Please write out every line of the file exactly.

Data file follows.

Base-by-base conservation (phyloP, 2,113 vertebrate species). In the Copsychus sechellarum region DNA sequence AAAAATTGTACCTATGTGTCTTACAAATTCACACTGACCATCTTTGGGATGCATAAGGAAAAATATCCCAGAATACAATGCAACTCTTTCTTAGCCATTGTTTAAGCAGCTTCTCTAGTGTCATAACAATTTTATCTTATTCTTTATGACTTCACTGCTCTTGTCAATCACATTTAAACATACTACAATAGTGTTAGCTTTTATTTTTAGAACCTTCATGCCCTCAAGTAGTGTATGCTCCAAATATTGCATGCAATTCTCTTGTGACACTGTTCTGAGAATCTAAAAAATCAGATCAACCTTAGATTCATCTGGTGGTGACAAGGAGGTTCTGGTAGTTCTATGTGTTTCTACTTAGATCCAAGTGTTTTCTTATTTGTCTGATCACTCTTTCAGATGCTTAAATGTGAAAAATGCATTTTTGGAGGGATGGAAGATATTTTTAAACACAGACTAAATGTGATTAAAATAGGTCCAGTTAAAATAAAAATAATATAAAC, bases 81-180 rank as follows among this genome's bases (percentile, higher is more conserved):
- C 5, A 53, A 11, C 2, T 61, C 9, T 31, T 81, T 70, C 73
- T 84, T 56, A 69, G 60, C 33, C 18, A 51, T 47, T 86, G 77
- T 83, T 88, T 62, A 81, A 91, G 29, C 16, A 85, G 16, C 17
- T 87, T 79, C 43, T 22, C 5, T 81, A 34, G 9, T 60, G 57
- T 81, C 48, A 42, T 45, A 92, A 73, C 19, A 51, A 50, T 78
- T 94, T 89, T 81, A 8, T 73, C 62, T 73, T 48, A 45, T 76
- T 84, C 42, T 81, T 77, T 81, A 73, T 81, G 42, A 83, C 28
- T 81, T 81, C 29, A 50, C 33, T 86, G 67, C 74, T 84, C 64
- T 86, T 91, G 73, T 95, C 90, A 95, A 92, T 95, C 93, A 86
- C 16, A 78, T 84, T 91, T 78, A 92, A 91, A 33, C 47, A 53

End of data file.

Base-by-base conservation (phyloP, 2,113 vertebrate species). In the Copsychus sechellarum region DNA sequence AAAAATTGTACCTATGTGTCTTACAAATTCACACTGACCATCTTTGGGATGCATAAGGAAAAATATCCCAGAATACAATGCAACTCTTTCTTAGCCATTGTTTAAGCAGCTTCTCTAGTGTCATAACAATTTTATCTTATTCTTTATGACTTCACTGCTCTTGTCAATCACATTTAAACATACTACAATAGTGTTAGCTTTTATTTTTAGAACCTTCATGCCCTCAAGTAGTGTATGCTCCAAATATTGCATGCAATTCTCTTGTGACACTGTTCTGAGAATCTAAAAAATCAGATCAACCTTAGATTCATCTGGTGGTGACAAGGAGGTTCTGGTAGTTCTATGTGTTTCTACTTAGATCCAAGTGTTTTCTTATTTGTCTGATCACTCTTTCAGATGCTTAAATGTGAAAAATGCATTTTTGGAGGGATGGAAGATATTTTTAAACACAGACTAAATGTGATTAAAATAGGTCCAGTTAAAATAAAAATAATATAAAC, bases 81-180 rank as follows among this genome's bases (percentile, higher is more conserved):
- C 5, A 53, A 11, C 2, T 61, C 9, T 31, T 81, T 70, C 73
- T 84, T 56, A 69, G 60, C 33, C 18, A 51, T 47, T 86, G 77
- T 83, T 88, T 62, A 81, A 91, G 29, C 16, A 85, G 16, C 17
- T 87, T 79, C 43, T 22, C 5, T 81, A 34, G 9, T 60, G 57
- T 81, C 48, A 42, T 45, A 92, A 73, C 19, A 51, A 50, T 78
- T 94, T 89, T 81, A 8, T 73, C 62, T 73, T 48, A 45, T 76
- T 84, C 42, T 81, T 77, T 81, A 73, T 81, G 42, A 83, C 28
- T 81, T 81, C 29, A 50, C 33, T 86, G 67, C 74, T 84, C 64
- T 86, T 91, G 73, T 95, C 90, A 95, A 92, T 95, C 93, A 86
- C 16, A 78, T 84, T 91, T 78, A 92, A 91, A 33, C 47, A 53